Mandjou

So I’ve finally settled in Mandjou. Mandjou is about 10-km outside Bertoua, the capital of the East region. These cities are significant because they are at the crossroads of many East-West routes in Central Africa. So many drivers stop either temporarily or for a few days to rest, get supplies, fix their lorries, or unload/load goods.

Mandjou has a few thousand people. It is a very small and poor village. Farming and herding represent primary economic activities. It is also a stop for big lorries heading both West (to Yaoundé, Douala, and elsewhere) and East (to Congo and Central African Republic). There is a significant Muslim population (including most of the Mbororo), with at least three mosques. Ramadan began yesterday (27/05) and will continue for the next month.

I have moved from a hotel into an extra room on the property of one of the Mboscuda members. He has many children, and they were very excited for me to arrive. They seem to be learning a number of languages and speak a fair bit of English. They were very cute and funny. A young boy took a liking to my Canon camera, and has been taking it out for a spin with almost no instruction whatsoever.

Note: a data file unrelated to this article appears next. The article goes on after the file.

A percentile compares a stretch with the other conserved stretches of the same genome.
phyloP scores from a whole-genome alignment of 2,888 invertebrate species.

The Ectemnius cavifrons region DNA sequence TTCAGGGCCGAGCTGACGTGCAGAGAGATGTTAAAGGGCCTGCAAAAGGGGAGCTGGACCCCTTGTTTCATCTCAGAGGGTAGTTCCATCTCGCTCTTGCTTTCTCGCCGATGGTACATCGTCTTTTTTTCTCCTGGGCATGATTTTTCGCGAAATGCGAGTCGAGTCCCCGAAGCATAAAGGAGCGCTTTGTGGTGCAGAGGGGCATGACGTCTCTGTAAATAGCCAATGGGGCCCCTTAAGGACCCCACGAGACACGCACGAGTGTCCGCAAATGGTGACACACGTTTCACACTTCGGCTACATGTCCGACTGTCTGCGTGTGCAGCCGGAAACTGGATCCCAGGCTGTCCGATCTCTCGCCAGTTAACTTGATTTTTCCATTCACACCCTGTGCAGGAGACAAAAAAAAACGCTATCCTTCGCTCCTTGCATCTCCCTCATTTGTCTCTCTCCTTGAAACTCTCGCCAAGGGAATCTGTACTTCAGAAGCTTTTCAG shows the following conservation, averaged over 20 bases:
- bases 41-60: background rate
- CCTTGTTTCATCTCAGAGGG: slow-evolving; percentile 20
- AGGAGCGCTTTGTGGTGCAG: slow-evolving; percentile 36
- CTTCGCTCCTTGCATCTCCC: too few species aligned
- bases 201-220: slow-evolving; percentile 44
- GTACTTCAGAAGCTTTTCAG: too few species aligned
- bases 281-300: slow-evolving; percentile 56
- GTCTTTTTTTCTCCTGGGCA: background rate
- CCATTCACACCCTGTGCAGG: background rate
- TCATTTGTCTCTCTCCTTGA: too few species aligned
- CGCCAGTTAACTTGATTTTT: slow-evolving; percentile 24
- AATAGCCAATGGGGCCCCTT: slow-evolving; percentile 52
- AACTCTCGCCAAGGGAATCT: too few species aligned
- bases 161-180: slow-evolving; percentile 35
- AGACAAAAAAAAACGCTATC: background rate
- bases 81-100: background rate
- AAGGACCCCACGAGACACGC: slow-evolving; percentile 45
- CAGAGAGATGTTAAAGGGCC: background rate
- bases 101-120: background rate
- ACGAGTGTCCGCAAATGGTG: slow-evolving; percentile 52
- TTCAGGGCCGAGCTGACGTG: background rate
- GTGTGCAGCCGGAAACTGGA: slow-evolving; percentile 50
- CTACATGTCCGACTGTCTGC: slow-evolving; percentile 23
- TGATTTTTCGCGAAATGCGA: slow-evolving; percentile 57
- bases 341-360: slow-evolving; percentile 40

I have come down with a bit of malaria, so I have a bad fever and headache. I was supposed to meet with the district officer (prefet) and sub-district officer (sub-prefet) today but wasn’t feeling well. Tomorrow I will go to the field for the first time and conduct about three hours of interviews with Mbororo herders. My questions will concern issues with land, rights, and bureaucracy.

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